“The true measure of all our actions is how long the good in them lasts.”
So said Queen Elizabeth II who, if the Platinum Jubilee’s celebrations were anything to go by, will be remembered for the lasting good she has done.
According to recent (but pre-Jubilee) YouGov figures, the Queen is "liked" by 75 percent of the British population. She is "disliked" by just nine percent and only 13 percent feel “indifferent” toward her. Aside from some short periods of disquiet, notably after the death of Princess Diana, the respect we have for her has remained undiminished through a very long reign.
In 2015, when Elizabeth II became our longest-serving monarch, a Sky News poll suggested that 70 percent of Brits believed their country should remain a monarchy "forever" - probably in no small part because of people’s love for the current incumbent. That the Queen is still the object of public affection is a testament to her personal resilience and resolve, plus her sense of public duty. She sees her role as a vocation rather than a profession.
Another key to her longevity is her considerable skill in managing the relationship between public and private spaces. She has been accessible, up to a point, yet usually on her terms.
Unlike Queen Victoria, our next longest-serving monarch, Elizabeth II has remained a relatively public sovereign. She is keenly aware of the need for the monarchy to seem accessible – even if it is, for the most part, not.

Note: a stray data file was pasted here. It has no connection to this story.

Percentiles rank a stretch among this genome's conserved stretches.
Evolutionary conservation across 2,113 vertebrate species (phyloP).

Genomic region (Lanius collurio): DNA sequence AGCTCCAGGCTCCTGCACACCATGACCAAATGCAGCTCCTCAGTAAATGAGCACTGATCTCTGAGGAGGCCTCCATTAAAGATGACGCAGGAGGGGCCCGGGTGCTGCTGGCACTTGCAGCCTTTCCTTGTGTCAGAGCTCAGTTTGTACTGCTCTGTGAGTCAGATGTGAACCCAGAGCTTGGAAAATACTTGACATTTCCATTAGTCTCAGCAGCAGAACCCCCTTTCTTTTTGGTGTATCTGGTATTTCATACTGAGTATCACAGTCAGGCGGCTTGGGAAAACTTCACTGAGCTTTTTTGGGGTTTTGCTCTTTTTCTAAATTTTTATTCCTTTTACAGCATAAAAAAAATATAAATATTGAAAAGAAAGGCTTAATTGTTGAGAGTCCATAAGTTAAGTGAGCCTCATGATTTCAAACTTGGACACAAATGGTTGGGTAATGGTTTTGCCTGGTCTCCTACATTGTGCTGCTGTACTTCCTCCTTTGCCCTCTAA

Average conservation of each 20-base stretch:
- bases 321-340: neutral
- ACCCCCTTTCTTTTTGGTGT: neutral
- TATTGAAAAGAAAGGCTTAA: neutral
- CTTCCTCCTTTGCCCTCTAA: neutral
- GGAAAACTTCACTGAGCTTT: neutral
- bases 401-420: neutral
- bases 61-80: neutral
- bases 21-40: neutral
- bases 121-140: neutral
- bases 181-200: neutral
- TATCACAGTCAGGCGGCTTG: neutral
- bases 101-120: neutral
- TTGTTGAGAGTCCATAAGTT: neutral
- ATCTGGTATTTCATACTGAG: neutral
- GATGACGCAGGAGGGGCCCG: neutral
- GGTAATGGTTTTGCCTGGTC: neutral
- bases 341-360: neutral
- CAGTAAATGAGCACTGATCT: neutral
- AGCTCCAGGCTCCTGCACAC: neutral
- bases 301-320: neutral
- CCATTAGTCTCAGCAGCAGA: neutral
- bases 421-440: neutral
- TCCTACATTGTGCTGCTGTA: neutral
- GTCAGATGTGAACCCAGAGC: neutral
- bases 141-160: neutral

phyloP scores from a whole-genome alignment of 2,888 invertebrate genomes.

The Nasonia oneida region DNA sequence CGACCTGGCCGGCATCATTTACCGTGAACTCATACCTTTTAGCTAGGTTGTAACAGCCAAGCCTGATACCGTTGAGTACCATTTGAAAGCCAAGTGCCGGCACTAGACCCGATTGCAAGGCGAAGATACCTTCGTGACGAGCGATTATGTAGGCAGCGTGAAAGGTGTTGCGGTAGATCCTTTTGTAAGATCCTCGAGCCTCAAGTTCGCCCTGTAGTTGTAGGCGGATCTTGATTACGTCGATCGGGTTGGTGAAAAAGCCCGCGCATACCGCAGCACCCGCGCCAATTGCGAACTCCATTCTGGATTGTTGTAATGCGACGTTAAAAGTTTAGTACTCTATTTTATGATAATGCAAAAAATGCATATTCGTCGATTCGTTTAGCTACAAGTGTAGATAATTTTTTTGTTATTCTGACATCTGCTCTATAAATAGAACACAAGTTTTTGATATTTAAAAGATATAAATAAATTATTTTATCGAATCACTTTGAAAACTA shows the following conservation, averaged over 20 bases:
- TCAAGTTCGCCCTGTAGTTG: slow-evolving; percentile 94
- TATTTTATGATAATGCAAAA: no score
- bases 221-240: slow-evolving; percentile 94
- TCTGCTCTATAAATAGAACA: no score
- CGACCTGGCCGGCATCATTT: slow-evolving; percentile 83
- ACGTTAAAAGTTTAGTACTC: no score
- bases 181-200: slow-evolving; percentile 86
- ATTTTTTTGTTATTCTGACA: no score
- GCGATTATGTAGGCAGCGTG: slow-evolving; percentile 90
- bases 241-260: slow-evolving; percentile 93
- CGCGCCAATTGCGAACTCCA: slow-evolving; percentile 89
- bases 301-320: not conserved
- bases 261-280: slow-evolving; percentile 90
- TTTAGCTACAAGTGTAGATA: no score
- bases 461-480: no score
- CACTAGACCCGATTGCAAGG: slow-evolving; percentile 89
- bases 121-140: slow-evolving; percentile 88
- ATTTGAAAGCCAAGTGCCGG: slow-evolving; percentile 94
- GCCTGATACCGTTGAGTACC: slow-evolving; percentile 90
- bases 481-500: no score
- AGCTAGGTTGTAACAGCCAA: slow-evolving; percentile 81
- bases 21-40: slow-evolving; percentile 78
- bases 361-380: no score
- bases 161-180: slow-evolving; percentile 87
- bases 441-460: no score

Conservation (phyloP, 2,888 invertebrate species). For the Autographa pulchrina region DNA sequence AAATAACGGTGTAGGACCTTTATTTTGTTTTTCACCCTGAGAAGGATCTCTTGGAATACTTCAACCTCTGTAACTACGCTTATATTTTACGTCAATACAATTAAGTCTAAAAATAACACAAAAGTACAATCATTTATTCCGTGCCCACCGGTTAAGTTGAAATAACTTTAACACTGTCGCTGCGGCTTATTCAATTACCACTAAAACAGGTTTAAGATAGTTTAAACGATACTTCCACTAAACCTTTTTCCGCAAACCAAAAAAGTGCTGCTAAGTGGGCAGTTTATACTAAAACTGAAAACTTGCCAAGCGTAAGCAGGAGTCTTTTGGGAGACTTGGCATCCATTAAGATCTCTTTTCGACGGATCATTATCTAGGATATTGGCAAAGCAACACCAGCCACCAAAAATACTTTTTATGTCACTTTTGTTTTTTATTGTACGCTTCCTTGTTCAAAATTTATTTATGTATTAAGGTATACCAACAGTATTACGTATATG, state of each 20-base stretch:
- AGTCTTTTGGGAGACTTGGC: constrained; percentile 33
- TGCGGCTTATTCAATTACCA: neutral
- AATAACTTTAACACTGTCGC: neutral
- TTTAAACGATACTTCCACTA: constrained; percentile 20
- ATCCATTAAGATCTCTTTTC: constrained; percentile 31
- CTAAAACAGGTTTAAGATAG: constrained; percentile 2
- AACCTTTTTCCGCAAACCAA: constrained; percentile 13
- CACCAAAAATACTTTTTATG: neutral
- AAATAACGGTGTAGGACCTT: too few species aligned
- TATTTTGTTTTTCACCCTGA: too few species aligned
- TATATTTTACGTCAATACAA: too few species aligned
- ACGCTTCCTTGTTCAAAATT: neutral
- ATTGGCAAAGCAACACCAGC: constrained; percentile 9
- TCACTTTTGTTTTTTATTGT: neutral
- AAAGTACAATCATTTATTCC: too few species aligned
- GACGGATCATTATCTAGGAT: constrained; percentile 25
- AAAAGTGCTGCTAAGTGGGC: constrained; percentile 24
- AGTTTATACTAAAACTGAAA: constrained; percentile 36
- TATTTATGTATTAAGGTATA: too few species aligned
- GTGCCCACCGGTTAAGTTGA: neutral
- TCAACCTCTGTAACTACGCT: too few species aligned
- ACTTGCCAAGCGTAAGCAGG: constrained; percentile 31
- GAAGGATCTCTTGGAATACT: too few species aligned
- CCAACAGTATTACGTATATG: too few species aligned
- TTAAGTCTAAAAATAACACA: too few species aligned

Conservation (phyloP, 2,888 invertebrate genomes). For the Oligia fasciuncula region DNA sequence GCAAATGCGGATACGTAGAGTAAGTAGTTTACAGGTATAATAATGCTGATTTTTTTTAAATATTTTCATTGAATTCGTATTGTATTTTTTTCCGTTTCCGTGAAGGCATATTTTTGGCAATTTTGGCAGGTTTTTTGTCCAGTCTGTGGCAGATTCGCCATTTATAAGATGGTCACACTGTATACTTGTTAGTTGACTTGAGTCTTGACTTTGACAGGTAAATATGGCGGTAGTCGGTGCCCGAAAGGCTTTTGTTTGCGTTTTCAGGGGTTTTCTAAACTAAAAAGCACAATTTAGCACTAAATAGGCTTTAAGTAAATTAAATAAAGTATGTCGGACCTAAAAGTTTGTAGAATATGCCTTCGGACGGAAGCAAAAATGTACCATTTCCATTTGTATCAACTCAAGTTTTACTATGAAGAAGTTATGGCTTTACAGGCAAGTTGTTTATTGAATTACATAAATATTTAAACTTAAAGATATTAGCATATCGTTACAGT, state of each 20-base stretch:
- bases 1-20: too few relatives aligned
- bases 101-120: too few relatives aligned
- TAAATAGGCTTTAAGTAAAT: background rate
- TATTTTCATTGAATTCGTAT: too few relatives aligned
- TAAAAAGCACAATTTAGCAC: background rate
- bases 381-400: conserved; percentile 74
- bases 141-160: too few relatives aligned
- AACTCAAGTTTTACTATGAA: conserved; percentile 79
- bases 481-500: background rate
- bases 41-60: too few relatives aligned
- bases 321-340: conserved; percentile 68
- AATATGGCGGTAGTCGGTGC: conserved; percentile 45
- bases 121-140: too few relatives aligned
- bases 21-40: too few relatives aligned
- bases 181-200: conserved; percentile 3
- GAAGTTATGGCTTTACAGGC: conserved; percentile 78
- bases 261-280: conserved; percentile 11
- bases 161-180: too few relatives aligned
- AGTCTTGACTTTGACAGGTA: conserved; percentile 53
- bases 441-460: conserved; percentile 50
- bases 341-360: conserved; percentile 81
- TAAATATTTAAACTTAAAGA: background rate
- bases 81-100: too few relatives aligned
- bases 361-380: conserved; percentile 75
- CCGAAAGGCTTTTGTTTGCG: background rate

Queen Victoria died in the year that Guglielmo Marconi conducted the first trans-Atlantic radio transmission, more than twenty years before the invention of television. Yet there's every reason to believe that even if she had lived through the digital revolution, Victoria would have chosen to remain an aloof figure. She certainly kept the press outlets of her time at arms length.
By contrast, Elisabeth II stepped into her role just as mass media became global phenomena. She could have seen this as an immense intrusion and something to be resisted at all costs. After all, the news cycle would seldom be within her control and the press and media would always speculate, often wrongly, about her beliefs and opinions. Instead, she has walked in step with changes in media technologies – or, at most, no more than a single cautious but interested step behind.
Watching the Queen “meeting” people via Zoom calls during the pandemic reminded us of her keenness to look forward and adapt to change. She showed signs of this in 1953 when she allowed her coronation to broadcast live on television. An estimated 27 million people watched in Britain alone. Eleven million more listened on radio.